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Ce bronze date du second quart du 17ème siècle, comme il est précisé dans le texte anglais p.643
This figure is second quarter 17th Century as mentioned only in the English text p.643
F. Perrier, Segmenta nobilium signorum et statuarum que temporis denteminvidium evase, Rome,1638, pl. 90.
Edimbourg, Londres et Vienne, Royal Scottish Museum, Victoria and Albert Museum et Kunsthistorisches Museum, Giambologna 1529-1608 - Sculptor to the Medici, 19 aout 1978 - 28 jan. 1979, C. Avery and A. Radcliffe eds., pp. 196-7, no 189.
F. Haskell and N. Penny, Taste and the Antique - The Lure of Classical Sculpture 1500-1900, New Haven et Londres, 1981, pp. 234-6, no. 48.
Florence, Museo Nazionale del Bargello, Giambologna: gli dei, gli eroi, 2 mar. - 15 jun. 2006, B. Paolozzi Strozzi and D. Zikos eds.
Post Lot Text
A BRONZE FIGURE OF THE HERMAPHRODITE
AFTER THE ANTIQUE, ATTRIBUTED TO GIANFRANCESCO SUSINI (1592-1646, SECOND QUARTER 17TH CENTURY
Depicted lying on a draped mattress and cushion engraved with scroll-work and tassels; medium brown patina with traces of a translucent golden brown lacquer; on a modern pink velvet-covered spreading wood base
Since its discovery, the antique prototype of the Hermaphrodite, now housed in the Musée du Louvre, Paris, has both entranced and perplexed onlookers. Unearthed near the Baths of Diocletian after 1613 but no later than 1620, the recumbent figure was bought by Cardinal Scipione Borghese for display at the Villa Borghese, Rome. Its distinguished pedigree was then heightened in 1620 when the master of baroque art, Gianlorenzo Bernini, was commissioned to restore the piece and to carve a mattress for it. It was subsequently purchased, along with much of the Borghese collection, in 1807 by Napoleon Bonaparte - brother-in-law to Prince Camillo Borghese.
No Grand Tourist failed to make some sort of comment on this mesmerising subject. Dupaty made the not-uncommon comment to visitors of the Villa Borghese (Haskell and Penny, op. cit., p. 235) not to look at the marble if they did not wish to blush with pleasure and shame at the same time. Clearly the presence of the male genitalia shocked and enthralled the Grand Tourists, which is presumably why so many reductions were commissioned. Among these, one of the first to be produced was when Gianfrancesco Susini executed a signed version in bronze in 1639, now in the Metropolitan Museum, New York (Avery and Radcliffe, loc. cit.). Countless further examples were made in the 18th and 19th centuries.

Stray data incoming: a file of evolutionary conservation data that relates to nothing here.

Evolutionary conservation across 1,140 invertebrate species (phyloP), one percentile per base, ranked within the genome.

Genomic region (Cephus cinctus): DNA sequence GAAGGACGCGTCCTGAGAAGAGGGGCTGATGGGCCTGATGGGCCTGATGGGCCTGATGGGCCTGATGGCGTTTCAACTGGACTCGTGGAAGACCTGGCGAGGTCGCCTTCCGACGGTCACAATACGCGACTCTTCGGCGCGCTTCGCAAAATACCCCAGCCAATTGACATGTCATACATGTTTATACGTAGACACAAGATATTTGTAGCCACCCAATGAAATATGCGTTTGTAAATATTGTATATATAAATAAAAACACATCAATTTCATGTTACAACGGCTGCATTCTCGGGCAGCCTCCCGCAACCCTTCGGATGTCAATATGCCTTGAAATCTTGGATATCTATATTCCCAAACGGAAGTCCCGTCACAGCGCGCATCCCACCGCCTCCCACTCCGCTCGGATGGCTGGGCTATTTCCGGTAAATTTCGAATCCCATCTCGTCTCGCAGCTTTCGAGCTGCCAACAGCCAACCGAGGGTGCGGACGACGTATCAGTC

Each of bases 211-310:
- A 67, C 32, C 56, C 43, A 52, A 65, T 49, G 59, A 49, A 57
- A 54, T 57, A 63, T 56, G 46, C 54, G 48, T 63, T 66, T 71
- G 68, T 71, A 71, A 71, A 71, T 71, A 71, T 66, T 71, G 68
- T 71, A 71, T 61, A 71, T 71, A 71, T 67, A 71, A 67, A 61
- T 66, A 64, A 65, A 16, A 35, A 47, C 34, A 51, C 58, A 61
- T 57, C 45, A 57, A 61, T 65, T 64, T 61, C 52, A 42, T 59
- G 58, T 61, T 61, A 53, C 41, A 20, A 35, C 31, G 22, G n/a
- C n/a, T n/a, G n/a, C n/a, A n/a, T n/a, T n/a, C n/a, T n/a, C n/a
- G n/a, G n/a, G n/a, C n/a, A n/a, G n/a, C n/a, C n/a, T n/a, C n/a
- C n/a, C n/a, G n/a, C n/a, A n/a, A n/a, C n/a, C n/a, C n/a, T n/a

However, it is to Gianfrancesco's interpretation of this model that one must look when considering the bronze offered here. The Saint Laurent and Bergé Hermaphrodite follows the composition of the Metropolitan Museum bronze with a virtually identical arrangement of drapery, positioning of the body, modelling of the physiognomy and definition of the mattress which also includes the highly distinctive tassels and engraving around the side of the cushion. The present bronze also features another highly distinctive Gianfrancesco trait: traces of the translucent golden brown lacquer which he and his workshop applied to their important commissions. The facial features, hair and drapery of the present lot are also close to another bronze model generally accepted as having been cast by him: the Sleeping Nymph. As with the Hermaphrodite, the Nymph was also inspired by an antique prototype and a bronze version of it attributed to Susini was sold in Sotheby's, London, 8 December 2006, lot 106. All three bronzes share a number of common features: the slightly bulbous eyelids with prominent nose, narrow parted lips and small chin, as well as the long sinuous passages of the drapery and the engraving of the scrolling foliage to the cushion.
Gianfrancesco was in regular competition throughout his career with another sculptor also directly influenced by Giambologna's style, Pietro Tacca. Both men were formed in the same intellectual mould of late 16th-century Florence, but it was the influence of classical prototypes on Gianfrancesco's work that arguably best reflected the tastes of the Florentine academies patronised by the Medici. His work combined both a firm understanding of these prototypes along with a similar appreciation of Giambologna's multiple-viewpoint composition, which ultimately distinguished his work from that of Tacca.